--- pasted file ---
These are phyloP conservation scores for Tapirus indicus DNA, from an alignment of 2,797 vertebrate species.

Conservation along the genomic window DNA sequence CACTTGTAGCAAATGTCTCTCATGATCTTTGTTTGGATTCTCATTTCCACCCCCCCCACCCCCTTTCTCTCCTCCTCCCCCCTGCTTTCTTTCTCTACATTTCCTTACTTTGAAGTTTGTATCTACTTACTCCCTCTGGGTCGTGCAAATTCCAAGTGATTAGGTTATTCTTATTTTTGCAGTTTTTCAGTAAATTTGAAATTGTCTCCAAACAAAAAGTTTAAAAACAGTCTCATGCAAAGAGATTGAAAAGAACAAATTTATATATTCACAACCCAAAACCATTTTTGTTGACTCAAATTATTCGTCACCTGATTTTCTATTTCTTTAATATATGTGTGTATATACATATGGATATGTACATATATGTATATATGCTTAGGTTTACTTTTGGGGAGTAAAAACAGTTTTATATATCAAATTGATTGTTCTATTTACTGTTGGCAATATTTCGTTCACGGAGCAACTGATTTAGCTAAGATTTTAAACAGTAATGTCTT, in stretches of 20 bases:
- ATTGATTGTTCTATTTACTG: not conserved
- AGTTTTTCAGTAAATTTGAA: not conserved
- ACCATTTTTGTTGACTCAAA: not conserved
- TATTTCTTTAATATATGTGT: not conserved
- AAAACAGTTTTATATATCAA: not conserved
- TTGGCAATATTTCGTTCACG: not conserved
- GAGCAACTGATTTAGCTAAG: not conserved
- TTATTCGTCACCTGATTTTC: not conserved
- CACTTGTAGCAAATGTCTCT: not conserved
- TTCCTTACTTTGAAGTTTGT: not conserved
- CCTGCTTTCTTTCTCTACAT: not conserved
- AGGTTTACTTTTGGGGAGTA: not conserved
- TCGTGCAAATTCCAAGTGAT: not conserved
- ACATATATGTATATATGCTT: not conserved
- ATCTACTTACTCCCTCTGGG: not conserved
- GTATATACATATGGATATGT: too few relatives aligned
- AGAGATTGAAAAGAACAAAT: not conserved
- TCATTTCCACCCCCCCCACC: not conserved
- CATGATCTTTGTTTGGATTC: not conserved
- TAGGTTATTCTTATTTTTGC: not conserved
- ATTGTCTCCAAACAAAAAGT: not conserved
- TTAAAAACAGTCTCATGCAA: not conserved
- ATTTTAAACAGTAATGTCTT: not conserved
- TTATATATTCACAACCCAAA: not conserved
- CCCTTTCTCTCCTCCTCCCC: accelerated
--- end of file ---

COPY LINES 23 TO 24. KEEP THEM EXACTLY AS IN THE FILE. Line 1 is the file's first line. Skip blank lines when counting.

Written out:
- ATTGTCTCCAAACAAAAAGT: not conserved
- TTAAAAACAGTCTCATGCAA: not conserved